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Putting a face to the immigration debate

 
A Facebook page tells the stories of Copenhagen's immigrants with the hope of painting a more nuanced image of its newest residents

Gabriel Saban isn’t happy with what he sees when he turns on the TV. Politicians and other talking heads stand and discuss the problems of the day, and all too often the problem is he – the immigrant.

Instead of tuning out the debate and anti-immigration rhetoric, Saban decided to change the conversation. His course of action was to start a Facebook page, ‘Mød os – Indvandrere I København’ (Meet us – immigrants in Copenhagen) where he posts short interviews with immigrants, accompanied with a portrait.

Similar to Humans of New York (HONY) – a widely popular page that served as Saban’s main source of inspiration – he doesn’t include the names of the interviewees. What’s most important, he argues, are their stories, which he hopes will create a new and more positive narrative about immigrants.

“When I read the posts on HONY I almost always identified with the people, even though I had never met them. So I thought this could be a way to connect Danes and immigrants,” Saban explains over a light lunch in the University of Copenhagen’s canteen.

“There are reasons Danes and immigrants aren’t connected. I know I’m generalising, but the Danish culture is very closed. Danes are curious but shy, so they don’t tend to make the first move. The language barrier is also a problem because Danish is hard!”

Starting a new life
Saban is originally from Argentina, and is married to a Dane he met in Cuba. Her strong family ties brought them to Denmark, but they were forced to spend six months in Sweden until they both turned 24. This is because of a law that prevents family reunification for couples if either person is younger than 24.

“The law makes me so angry. It’s nonsense, you can’t put an age on marriage!” he exclaims indignantly.

When he eventually was allowed to live in Denmark, he found a country with a simmering scepticism towards the intentions of foreigners.

“I kept hearing the same story: that foreigners were coming to Denmark just to claim welfare. It annoyed me, because it is such an oversimplified idea about immigrants. I knew that if they got to know more immigrants they would realise that every single story is different. The fact is few people want to live off the state, and most come here to work and start a new life.”

Saban was discouraged from starting the Facebook page by a number of friends, he says. But he’s glad he didn’t listen, as must the 5,200 people who follow the page – an incredible achievement, given that the page has only been live since December. Some posts have gathered close to 1,000 likes, and he has been interviewed by both metroXpress and on TV2 Lorry about the project.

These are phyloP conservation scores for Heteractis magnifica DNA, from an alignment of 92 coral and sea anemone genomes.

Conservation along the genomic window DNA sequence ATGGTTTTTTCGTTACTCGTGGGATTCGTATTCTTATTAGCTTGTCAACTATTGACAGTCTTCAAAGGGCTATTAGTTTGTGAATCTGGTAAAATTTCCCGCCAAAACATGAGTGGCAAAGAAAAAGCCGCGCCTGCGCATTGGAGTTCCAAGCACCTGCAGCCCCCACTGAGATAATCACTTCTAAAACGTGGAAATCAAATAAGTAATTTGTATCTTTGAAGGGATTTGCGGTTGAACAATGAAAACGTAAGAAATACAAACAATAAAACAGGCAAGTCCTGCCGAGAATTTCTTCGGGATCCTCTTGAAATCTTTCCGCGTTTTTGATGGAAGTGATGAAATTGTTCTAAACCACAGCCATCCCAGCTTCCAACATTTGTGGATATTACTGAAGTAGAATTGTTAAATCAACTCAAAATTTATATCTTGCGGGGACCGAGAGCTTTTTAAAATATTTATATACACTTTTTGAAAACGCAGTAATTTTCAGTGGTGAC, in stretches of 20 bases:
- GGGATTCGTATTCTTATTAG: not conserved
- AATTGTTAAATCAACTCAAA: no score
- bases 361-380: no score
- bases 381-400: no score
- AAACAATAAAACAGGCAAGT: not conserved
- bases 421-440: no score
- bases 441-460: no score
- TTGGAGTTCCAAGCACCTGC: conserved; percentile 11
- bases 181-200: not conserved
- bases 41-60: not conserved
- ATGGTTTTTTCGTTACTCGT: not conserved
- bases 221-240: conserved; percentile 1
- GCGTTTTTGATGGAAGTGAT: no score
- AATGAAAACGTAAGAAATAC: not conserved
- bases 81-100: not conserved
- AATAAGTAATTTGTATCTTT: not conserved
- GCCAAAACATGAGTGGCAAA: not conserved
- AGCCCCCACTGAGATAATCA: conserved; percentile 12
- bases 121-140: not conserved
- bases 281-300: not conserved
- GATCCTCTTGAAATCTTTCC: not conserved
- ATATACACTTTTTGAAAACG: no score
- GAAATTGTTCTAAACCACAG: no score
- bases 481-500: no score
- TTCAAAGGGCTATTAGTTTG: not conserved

The stories vary widely. There’s a Lithuanian student who volunteers at an asylum centre and who decided to stay in Denmark two years ago after splitting with her Danish boyfriend. And a Syrian refugee who suffers from PTSD but is now a master’s student and married to a Dane.

Not all stories chime with the readers, however. One post shows a woman, originally from Somalia, who is covered head to toe, accompanied by a very brief interview: “My story is a secret, my hair is a secret and my appearance is a secret.”

A number of people objected, arguing that she was a poor example of integration. Saban disagrees, arguing that the woman is still a member of the community, despite wanting to remain private.

“Her decisions are her own, and all we can do is listen and respect her right to express herself as she wishes,” he says.

Building bridges
Saban ultimately wants to present a nuanced view on immigrants to challenge their overwhelmingly negative portrayal in the Danish media. For while there can be concerns related to immigration, the current narrative completely overstates the issues.

“Negative discourses have a greater weight than positive discourses. It’s easier to use negativity to steer a debate. It’s stronger because we pay more attention to it. Then [the arguments] get repeated and become self-reinforcing,” Saban says, explaining why he thinks curtailing immigration is always high on the political agenda.

It’s unlikely that Saban would make such an effort to affect how Denmark looks at immigrants if he wasn’t invested in the country. With a child on the way, he expresses little interest in returning to Argentina.

He can’t completely escape his roots, however. When meeting a Dane for the first time, he tries to break the ice, but Danes can find the approach too confrontational. Despite this, he still opts for it.

“I left my culture and came here and chose to learn and embrace the Danish culture. Now I’m in a position to pick the things that I like from both cultures. This will, of course, modify culture and create something new. This is normally better, because we are creating bridges between cultures,” Saban says.

“For example, I can now see a bad side of the Argentinian culture. When people have a debate where I am from, it is the person who gets angry faster who wins. That’s because it must be the person who is most emotionally affected who must be right. But it’s not like that here. If you get angry, you lose. You have to give arguments. And I very much believe that.” M

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By Peter Stanners

Co-founder and Editor-in-chief. Occasional photographer.

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